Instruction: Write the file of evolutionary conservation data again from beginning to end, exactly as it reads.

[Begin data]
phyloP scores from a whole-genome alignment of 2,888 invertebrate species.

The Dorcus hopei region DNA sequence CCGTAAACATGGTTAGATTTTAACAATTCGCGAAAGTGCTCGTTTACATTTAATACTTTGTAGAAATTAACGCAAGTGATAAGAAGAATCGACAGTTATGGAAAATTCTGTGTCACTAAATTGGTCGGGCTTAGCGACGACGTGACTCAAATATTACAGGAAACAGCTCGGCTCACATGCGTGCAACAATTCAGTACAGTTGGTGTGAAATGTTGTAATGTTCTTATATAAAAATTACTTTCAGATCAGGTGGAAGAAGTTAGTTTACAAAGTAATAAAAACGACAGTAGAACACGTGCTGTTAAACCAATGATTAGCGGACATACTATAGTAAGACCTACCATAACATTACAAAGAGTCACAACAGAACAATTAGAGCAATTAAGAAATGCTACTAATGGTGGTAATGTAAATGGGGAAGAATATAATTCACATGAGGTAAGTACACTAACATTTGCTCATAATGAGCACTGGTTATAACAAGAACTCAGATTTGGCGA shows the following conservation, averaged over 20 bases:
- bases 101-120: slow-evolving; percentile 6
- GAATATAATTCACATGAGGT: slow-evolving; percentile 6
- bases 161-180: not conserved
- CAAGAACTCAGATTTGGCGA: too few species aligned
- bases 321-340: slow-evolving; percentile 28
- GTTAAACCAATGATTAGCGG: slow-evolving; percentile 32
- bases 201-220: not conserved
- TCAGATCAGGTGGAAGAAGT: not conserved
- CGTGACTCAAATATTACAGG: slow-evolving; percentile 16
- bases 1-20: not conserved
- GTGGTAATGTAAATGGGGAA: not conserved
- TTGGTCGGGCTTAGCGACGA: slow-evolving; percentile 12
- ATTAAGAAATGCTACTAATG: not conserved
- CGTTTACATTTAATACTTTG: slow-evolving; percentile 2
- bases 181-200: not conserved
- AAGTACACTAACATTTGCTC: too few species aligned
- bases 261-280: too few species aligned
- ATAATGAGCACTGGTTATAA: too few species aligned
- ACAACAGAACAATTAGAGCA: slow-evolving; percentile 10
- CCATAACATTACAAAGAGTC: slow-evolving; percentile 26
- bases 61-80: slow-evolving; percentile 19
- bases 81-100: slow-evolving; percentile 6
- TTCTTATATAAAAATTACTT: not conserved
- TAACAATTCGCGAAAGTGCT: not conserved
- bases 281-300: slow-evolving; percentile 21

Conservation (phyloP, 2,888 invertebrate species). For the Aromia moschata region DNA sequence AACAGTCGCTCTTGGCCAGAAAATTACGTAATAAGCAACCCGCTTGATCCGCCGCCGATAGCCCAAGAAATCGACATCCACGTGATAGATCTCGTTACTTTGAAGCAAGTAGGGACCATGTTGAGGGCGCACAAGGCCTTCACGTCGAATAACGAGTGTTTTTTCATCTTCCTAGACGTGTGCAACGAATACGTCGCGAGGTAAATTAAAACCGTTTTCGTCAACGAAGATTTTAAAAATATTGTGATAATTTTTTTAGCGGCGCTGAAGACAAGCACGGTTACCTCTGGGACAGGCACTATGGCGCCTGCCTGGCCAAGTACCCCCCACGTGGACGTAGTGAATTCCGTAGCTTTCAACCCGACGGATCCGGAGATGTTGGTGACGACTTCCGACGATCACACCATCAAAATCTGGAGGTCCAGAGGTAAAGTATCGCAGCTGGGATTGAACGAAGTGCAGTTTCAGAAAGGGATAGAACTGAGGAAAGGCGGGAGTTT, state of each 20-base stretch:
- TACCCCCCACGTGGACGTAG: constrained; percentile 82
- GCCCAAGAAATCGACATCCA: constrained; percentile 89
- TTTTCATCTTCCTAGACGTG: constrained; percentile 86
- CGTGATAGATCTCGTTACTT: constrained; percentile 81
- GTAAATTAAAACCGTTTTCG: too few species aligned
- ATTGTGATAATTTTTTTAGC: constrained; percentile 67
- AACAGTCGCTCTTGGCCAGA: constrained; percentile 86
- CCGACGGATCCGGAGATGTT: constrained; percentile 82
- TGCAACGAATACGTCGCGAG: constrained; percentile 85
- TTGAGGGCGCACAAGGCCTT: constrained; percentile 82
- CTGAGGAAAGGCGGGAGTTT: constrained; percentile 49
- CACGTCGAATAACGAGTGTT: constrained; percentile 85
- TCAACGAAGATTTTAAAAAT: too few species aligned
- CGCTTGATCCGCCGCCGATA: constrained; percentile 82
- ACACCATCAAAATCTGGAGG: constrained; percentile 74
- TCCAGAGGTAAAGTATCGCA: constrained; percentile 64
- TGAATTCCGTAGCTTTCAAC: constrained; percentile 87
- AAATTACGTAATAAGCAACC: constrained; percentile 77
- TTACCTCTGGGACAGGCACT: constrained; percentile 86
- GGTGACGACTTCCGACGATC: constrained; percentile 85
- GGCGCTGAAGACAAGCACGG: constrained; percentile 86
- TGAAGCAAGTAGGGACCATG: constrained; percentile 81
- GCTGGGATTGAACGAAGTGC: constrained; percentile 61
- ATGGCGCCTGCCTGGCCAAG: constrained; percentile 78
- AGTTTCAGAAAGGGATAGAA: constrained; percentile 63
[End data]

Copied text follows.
phyloP scores from a whole-genome alignment of 2,888 invertebrate species.

The Dorcus hopei region DNA sequence CCGTAAACATGGTTAGATTTTAACAATTCGCGAAAGTGCTCGTTTACATTTAATACTTTGTAGAAATTAACGCAAGTGATAAGAAGAATCGACAGTTATGGAAAATTCTGTGTCACTAAATTGGTCGGGCTTAGCGACGACGTGACTCAAATATTACAGGAAACAGCTCGGCTCACATGCGTGCAACAATTCAGTACAGTTGGTGTGAAATGTTGTAATGTTCTTATATAAAAATTACTTTCAGATCAGGTGGAAGAAGTTAGTTTACAAAGTAATAAAAACGACAGTAGAACACGTGCTGTTAAACCAATGATTAGCGGACATACTATAGTAAGACCTACCATAACATTACAAAGAGTCACAACAGAACAATTAGAGCAATTAAGAAATGCTACTAATGGTGGTAATGTAAATGGGGAAGAATATAATTCACATGAGGTAAGTACACTAACATTTGCTCATAATGAGCACTGGTTATAACAAGAACTCAGATTTGGCGA shows the following conservation, averaged over 20 bases:
- bases 101-120: slow-evolving; percentile 6
- GAATATAATTCACATGAGGT: slow-evolving; percentile 6
- bases 161-180: not conserved
- CAAGAACTCAGATTTGGCGA: too few species aligned
- bases 321-340: slow-evolving; percentile 28
- GTTAAACCAATGATTAGCGG: slow-evolving; percentile 32
- bases 201-220: not conserved
- TCAGATCAGGTGGAAGAAGT: not conserved
- CGTGACTCAAATATTACAGG: slow-evolving; percentile 16
- bases 1-20: not conserved
- GTGGTAATGTAAATGGGGAA: not conserved
- TTGGTCGGGCTTAGCGACGA: slow-evolving; percentile 12
- ATTAAGAAATGCTACTAATG: not conserved
- CGTTTACATTTAATACTTTG: slow-evolving; percentile 2
- bases 181-200: not conserved
- AAGTACACTAACATTTGCTC: too few species aligned
- bases 261-280: too few species aligned
- ATAATGAGCACTGGTTATAA: too few species aligned
- ACAACAGAACAATTAGAGCA: slow-evolving; percentile 10
- CCATAACATTACAAAGAGTC: slow-evolving; percentile 26
- bases 61-80: slow-evolving; percentile 19
- bases 81-100: slow-evolving; percentile 6
- TTCTTATATAAAAATTACTT: not conserved
- TAACAATTCGCGAAAGTGCT: not conserved
- bases 281-300: slow-evolving; percentile 21

Conservation (phyloP, 2,888 invertebrate species). For the Aromia moschata region DNA sequence AACAGTCGCTCTTGGCCAGAAAATTACGTAATAAGCAACCCGCTTGATCCGCCGCCGATAGCCCAAGAAATCGACATCCACGTGATAGATCTCGTTACTTTGAAGCAAGTAGGGACCATGTTGAGGGCGCACAAGGCCTTCACGTCGAATAACGAGTGTTTTTTCATCTTCCTAGACGTGTGCAACGAATACGTCGCGAGGTAAATTAAAACCGTTTTCGTCAACGAAGATTTTAAAAATATTGTGATAATTTTTTTAGCGGCGCTGAAGACAAGCACGGTTACCTCTGGGACAGGCACTATGGCGCCTGCCTGGCCAAGTACCCCCCACGTGGACGTAGTGAATTCCGTAGCTTTCAACCCGACGGATCCGGAGATGTTGGTGACGACTTCCGACGATCACACCATCAAAATCTGGAGGTCCAGAGGTAAAGTATCGCAGCTGGGATTGAACGAAGTGCAGTTTCAGAAAGGGATAGAACTGAGGAAAGGCGGGAGTTT, state of each 20-base stretch:
- TACCCCCCACGTGGACGTAG: constrained; percentile 82
- GCCCAAGAAATCGACATCCA: constrained; percentile 89
- TTTTCATCTTCCTAGACGTG: constrained; percentile 86
- CGTGATAGATCTCGTTACTT: constrained; percentile 81
- GTAAATTAAAACCGTTTTCG: too few species aligned
- ATTGTGATAATTTTTTTAGC: constrained; percentile 67
- AACAGTCGCTCTTGGCCAGA: constrained; percentile 86
- CCGACGGATCCGGAGATGTT: constrained; percentile 82
- TGCAACGAATACGTCGCGAG: constrained; percentile 85
- TTGAGGGCGCACAAGGCCTT: constrained; percentile 82
- CTGAGGAAAGGCGGGAGTTT: constrained; percentile 49
- CACGTCGAATAACGAGTGTT: constrained; percentile 85
- TCAACGAAGATTTTAAAAAT: too few species aligned
- CGCTTGATCCGCCGCCGATA: constrained; percentile 82
- ACACCATCAAAATCTGGAGG: constrained; percentile 74
- TCCAGAGGTAAAGTATCGCA: constrained; percentile 64
- TGAATTCCGTAGCTTTCAAC: constrained; percentile 87
- AAATTACGTAATAAGCAACC: constrained; percentile 77
- TTACCTCTGGGACAGGCACT: constrained; percentile 86
- GGTGACGACTTCCGACGATC: constrained; percentile 85
- GGCGCTGAAGACAAGCACGG: constrained; percentile 86
- TGAAGCAAGTAGGGACCATG: constrained; percentile 81
- GCTGGGATTGAACGAAGTGC: constrained; percentile 61
- ATGGCGCCTGCCTGGCCAAG: constrained; percentile 78
- AGTTTCAGAAAGGGATAGAA: constrained; percentile 63